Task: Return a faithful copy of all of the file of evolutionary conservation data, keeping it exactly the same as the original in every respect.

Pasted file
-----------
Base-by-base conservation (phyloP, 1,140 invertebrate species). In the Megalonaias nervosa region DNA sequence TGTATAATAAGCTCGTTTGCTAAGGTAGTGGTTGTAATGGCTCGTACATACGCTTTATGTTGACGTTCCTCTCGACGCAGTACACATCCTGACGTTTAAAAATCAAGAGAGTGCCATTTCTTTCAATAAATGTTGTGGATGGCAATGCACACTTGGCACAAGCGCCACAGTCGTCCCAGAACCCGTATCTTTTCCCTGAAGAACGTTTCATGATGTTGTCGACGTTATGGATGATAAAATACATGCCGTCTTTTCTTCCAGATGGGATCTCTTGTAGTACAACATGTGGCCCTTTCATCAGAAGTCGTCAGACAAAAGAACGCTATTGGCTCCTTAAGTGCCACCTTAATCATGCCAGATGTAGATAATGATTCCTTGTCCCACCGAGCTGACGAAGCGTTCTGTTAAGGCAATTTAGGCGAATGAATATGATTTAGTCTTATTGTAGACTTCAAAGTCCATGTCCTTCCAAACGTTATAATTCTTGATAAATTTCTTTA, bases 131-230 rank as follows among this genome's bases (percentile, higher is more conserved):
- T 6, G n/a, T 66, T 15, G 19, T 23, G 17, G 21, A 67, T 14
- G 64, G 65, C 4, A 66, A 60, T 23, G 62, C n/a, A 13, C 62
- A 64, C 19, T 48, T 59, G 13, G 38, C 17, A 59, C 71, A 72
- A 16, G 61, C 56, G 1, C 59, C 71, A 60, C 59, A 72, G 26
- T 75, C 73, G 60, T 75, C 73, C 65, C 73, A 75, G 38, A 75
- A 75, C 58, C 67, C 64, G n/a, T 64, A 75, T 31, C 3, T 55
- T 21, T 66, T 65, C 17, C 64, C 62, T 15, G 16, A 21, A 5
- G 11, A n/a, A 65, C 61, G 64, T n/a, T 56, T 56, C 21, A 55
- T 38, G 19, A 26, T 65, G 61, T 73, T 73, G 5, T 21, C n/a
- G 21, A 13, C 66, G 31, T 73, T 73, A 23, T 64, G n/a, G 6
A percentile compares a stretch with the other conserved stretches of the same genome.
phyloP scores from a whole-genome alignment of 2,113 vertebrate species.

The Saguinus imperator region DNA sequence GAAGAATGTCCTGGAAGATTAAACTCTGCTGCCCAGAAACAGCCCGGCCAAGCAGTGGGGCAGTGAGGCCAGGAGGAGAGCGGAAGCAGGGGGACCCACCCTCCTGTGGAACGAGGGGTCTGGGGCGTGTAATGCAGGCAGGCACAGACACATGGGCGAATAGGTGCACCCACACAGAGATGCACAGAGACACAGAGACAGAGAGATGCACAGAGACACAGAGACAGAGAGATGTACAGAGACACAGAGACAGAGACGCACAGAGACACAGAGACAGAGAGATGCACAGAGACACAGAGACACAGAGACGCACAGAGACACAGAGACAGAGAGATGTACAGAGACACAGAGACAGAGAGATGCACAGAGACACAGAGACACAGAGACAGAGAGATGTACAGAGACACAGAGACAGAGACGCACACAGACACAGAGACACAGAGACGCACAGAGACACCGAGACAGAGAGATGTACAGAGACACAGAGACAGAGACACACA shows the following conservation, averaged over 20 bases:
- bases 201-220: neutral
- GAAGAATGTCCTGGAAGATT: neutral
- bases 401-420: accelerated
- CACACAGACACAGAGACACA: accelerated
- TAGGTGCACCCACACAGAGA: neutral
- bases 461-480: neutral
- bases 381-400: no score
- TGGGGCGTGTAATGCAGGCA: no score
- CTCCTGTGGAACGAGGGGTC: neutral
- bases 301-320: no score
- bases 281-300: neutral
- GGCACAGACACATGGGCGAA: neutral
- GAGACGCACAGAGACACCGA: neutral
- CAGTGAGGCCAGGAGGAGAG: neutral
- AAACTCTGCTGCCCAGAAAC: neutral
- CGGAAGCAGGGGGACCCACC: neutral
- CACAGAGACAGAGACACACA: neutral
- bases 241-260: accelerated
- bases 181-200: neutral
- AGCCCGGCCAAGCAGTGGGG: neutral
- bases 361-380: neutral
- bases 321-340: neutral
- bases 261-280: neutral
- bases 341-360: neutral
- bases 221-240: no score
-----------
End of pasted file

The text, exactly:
Base-by-base conservation (phyloP, 1,140 invertebrate species). In the Megalonaias nervosa region DNA sequence TGTATAATAAGCTCGTTTGCTAAGGTAGTGGTTGTAATGGCTCGTACATACGCTTTATGTTGACGTTCCTCTCGACGCAGTACACATCCTGACGTTTAAAAATCAAGAGAGTGCCATTTCTTTCAATAAATGTTGTGGATGGCAATGCACACTTGGCACAAGCGCCACAGTCGTCCCAGAACCCGTATCTTTTCCCTGAAGAACGTTTCATGATGTTGTCGACGTTATGGATGATAAAATACATGCCGTCTTTTCTTCCAGATGGGATCTCTTGTAGTACAACATGTGGCCCTTTCATCAGAAGTCGTCAGACAAAAGAACGCTATTGGCTCCTTAAGTGCCACCTTAATCATGCCAGATGTAGATAATGATTCCTTGTCCCACCGAGCTGACGAAGCGTTCTGTTAAGGCAATTTAGGCGAATGAATATGATTTAGTCTTATTGTAGACTTCAAAGTCCATGTCCTTCCAAACGTTATAATTCTTGATAAATTTCTTTA, bases 131-230 rank as follows among this genome's bases (percentile, higher is more conserved):
- T 6, G n/a, T 66, T 15, G 19, T 23, G 17, G 21, A 67, T 14
- G 64, G 65, C 4, A 66, A 60, T 23, G 62, C n/a, A 13, C 62
- A 64, C 19, T 48, T 59, G 13, G 38, C 17, A 59, C 71, A 72
- A 16, G 61, C 56, G 1, C 59, C 71, A 60, C 59, A 72, G 26
- T 75, C 73, G 60, T 75, C 73, C 65, C 73, A 75, G 38, A 75
- A 75, C 58, C 67, C 64, G n/a, T 64, A 75, T 31, C 3, T 55
- T 21, T 66, T 65, C 17, C 64, C 62, T 15, G 16, A 21, A 5
- G 11, A n/a, A 65, C 61, G 64, T n/a, T 56, T 56, C 21, A 55
- T 38, G 19, A 26, T 65, G 61, T 73, T 73, G 5, T 21, C n/a
- G 21, A 13, C 66, G 31, T 73, T 73, A 23, T 64, G n/a, G 6
A percentile compares a stretch with the other conserved stretches of the same genome.
phyloP scores from a whole-genome alignment of 2,113 vertebrate species.

The Saguinus imperator region DNA sequence GAAGAATGTCCTGGAAGATTAAACTCTGCTGCCCAGAAACAGCCCGGCCAAGCAGTGGGGCAGTGAGGCCAGGAGGAGAGCGGAAGCAGGGGGACCCACCCTCCTGTGGAACGAGGGGTCTGGGGCGTGTAATGCAGGCAGGCACAGACACATGGGCGAATAGGTGCACCCACACAGAGATGCACAGAGACACAGAGACAGAGAGATGCACAGAGACACAGAGACAGAGAGATGTACAGAGACACAGAGACAGAGACGCACAGAGACACAGAGACAGAGAGATGCACAGAGACACAGAGACACAGAGACGCACAGAGACACAGAGACAGAGAGATGTACAGAGACACAGAGACAGAGAGATGCACAGAGACACAGAGACACAGAGACAGAGAGATGTACAGAGACACAGAGACAGAGACGCACACAGACACAGAGACACAGAGACGCACAGAGACACCGAGACAGAGAGATGTACAGAGACACAGAGACAGAGACACACA shows the following conservation, averaged over 20 bases:
- bases 201-220: neutral
- GAAGAATGTCCTGGAAGATT: neutral
- bases 401-420: accelerated
- CACACAGACACAGAGACACA: accelerated
- TAGGTGCACCCACACAGAGA: neutral
- bases 461-480: neutral
- bases 381-400: no score
- TGGGGCGTGTAATGCAGGCA: no score
- CTCCTGTGGAACGAGGGGTC: neutral
- bases 301-320: no score
- bases 281-300: neutral
- GGCACAGACACATGGGCGAA: neutral
- GAGACGCACAGAGACACCGA: neutral
- CAGTGAGGCCAGGAGGAGAG: neutral
- AAACTCTGCTGCCCAGAAAC: neutral
- CGGAAGCAGGGGGACCCACC: neutral
- CACAGAGACAGAGACACACA: neutral
- bases 241-260: accelerated
- bases 181-200: neutral
- AGCCCGGCCAAGCAGTGGGG: neutral
- bases 361-380: neutral
- bases 321-340: neutral
- bases 261-280: neutral
- bases 341-360: neutral
- bases 221-240: no score